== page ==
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Monday, September 24, 2007

Idiot mayor, Roy McClung his car is a danger to the bridge!

City cut in half concerns mayor and the sky is falling...

Monday, September 24, 2007

The thought of a truck slamming into the overpass at the Parachute interchange of Interstate 70 chills the city’s mayor, Roy McClung.

“If we were to have something happen to that bridge … the whole north side of this valley is cut off from emergency service,” McClung said. “The best bet we would have is Flight For Life out of Grand Junction.”

McClung said the truck crash into a span over I-70 at 26 1/2 Road in Grand Junction this summer only renewed his concerns.

Grand Valley Fire Protection District Chief David Blair said if the Parachute overpass were damaged, his staff would encounter significant delays responding north of the city.

Because emergency services are based south of the overpass, crews would have to drive along frontage roads east to Rifle or west to Garfield County Road 300 to cross I-70.

“That bridge really is the only way from north Parachute to south Parachute,” Blair said.

McClung said the city is working with the Colorado Department of Transportation and Federal Highway Administration to turn a bridge roughly 1 1/2 miles west of Parachute into a working overpass.

That bridge is an old railroad overpass which was earmarked as a second Parachute interchange during the oil shale boom of the early 1980s, McClung said.

“Most of the infrastructure is there, but we have to go through CDOT and the Federal Highway Administration, and that is a long, slow process at best,” he said.

It could take three to five years to begin construction, he said.

Doug Aden, who heads Colorado’s Transportation Commission, said Parachute’s concerns are another example of needs outpacing the state’s transportation budget.

“These are real-life examples of things that just aren’t going to get done, at least with state funds, given the current revenues available to CDOT,” Aden said.

Creating a new interchange or expanding the existing interchange to deal with increased energy-industry traffic would be “very expensive” prospects.

Aden said unless the federal government or local entities pay for highway projects, Parachute might have to wait.

While overpass expansions sit on the back burner, McClung said city officials nervously hope the bridge at its inerchange remains intact.

“With the number of oil field trucks we have coming through here, it’s just a matter of time before something happens,” McClung said.

He said it’s just a matter of time before a water truck crashes into the bridge, igniting the diesel fuel in its tank.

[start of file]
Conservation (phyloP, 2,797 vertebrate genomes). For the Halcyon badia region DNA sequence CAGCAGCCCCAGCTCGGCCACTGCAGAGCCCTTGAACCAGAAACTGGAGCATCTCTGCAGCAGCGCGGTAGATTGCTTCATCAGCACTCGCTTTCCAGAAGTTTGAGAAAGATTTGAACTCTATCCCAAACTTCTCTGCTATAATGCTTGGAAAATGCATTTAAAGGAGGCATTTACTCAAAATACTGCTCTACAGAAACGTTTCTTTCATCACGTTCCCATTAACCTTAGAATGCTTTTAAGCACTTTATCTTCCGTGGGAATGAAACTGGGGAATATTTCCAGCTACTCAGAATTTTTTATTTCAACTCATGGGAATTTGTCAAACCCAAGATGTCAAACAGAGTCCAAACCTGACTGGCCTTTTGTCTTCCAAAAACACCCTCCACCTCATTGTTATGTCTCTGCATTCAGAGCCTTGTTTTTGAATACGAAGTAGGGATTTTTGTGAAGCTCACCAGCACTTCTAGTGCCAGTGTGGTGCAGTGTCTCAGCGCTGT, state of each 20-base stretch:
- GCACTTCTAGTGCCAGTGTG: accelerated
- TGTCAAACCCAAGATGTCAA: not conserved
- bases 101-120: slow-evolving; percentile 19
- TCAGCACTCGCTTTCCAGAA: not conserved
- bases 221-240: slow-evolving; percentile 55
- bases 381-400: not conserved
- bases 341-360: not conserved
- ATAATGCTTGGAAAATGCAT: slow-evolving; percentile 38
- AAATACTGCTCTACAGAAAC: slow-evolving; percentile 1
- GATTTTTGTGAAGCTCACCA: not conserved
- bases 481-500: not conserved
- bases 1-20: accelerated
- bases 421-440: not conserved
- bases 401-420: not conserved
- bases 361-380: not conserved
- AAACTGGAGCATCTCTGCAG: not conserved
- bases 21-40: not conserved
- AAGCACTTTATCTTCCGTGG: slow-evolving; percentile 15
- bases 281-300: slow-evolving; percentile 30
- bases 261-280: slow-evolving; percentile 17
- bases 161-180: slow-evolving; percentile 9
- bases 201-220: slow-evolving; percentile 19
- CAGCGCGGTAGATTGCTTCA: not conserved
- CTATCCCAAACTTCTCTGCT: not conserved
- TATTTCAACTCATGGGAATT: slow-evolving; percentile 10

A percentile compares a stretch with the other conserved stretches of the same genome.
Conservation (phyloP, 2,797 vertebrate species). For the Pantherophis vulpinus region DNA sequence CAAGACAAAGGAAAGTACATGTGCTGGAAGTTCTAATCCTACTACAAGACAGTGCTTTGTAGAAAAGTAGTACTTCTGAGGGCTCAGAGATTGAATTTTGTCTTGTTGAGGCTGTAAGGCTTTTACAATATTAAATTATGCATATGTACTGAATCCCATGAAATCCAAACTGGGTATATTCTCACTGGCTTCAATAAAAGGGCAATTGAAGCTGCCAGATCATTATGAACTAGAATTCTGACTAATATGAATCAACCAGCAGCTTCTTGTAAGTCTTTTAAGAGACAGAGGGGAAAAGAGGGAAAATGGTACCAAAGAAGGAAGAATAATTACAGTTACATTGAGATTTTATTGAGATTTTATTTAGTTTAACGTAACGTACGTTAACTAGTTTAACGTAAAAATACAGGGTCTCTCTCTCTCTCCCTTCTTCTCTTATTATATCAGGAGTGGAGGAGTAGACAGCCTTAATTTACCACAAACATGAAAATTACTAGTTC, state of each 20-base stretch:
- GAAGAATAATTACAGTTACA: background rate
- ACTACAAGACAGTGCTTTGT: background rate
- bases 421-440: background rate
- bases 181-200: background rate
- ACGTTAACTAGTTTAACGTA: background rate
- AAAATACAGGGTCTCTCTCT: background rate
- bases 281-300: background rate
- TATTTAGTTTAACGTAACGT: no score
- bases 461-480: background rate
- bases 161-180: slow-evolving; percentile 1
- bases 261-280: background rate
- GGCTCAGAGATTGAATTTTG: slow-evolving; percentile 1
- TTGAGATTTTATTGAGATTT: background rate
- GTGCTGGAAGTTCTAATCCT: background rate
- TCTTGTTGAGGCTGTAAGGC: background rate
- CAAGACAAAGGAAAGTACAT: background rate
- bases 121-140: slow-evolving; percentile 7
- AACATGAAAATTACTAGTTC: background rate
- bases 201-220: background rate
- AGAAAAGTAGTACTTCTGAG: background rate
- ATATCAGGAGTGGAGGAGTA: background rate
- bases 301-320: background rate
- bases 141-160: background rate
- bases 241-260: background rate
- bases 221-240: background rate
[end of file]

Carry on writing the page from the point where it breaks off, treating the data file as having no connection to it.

“If the wrong thing happens and one of these suckers blows up, it’s going to be bad news,” McClung said.

1 comment:

Idiot Mayor said...

Apparently the person who posted this comment isn't from Parachute, and doesn't realize that not all water is water. The water trucks in Parachute serve the natural gas drilling industry, and typically carry as much hydrocarbons as they do water. These hydrocarbons are mixed with produced water from wells and from the fracturing process used to release the natural gas from the tight sands formation. Unless a specific truck is designated to carry ONLY non-produced water, there is a very high possibility that the load it is hauling is anywhere from a couple of percent hydrocarbons to all liquid hydrocarbons. For those non-idiots, hydrocarbons are the compounds used to make things such as propane, butane, gasoline, diesel, jet fuel, lantern fuel, kerosene, and just about any other combustible fuel.

Now picture up to 10,000 of these trucks per day travelling through the middle of a small town. While the perception of these trucks is that they haul water, the reality is that they contain an explosive mixture of liquids and vapor. We have several reports per month of "water" trucks exploding when someone welds on them, a spark from static electricity ignites them, or some other source causes them to blow up. We even had one that exploded from the fumes leaking out and being ignited by the neighbors BBQ grill.

There are also as many 30 trucks per day carrying liquid propane that travel through town. These trucks look like "water" trucks to the non-idiots, but if one were to be involved in serious collision the resulting explosion and fire would remove most of the Town of Parachute from the map.

So while you non-idiots make assumptions from afar, this idiot mayor will continue to be concerned about a "water" truck blowing up the only bridge that provides access and emergency services to my little hometown where the 4 generations of my family before me carved out a living. And as assistance to help the non-idiots understand the situation first hand, I invite anyone who reads this to join me for a cup of coffee at our local restaurant (my treat) to get some first hand experience in the difference between water trucks and "water" trucks. My number is in the book.


Roy McClung
Mayor, Town of Parachute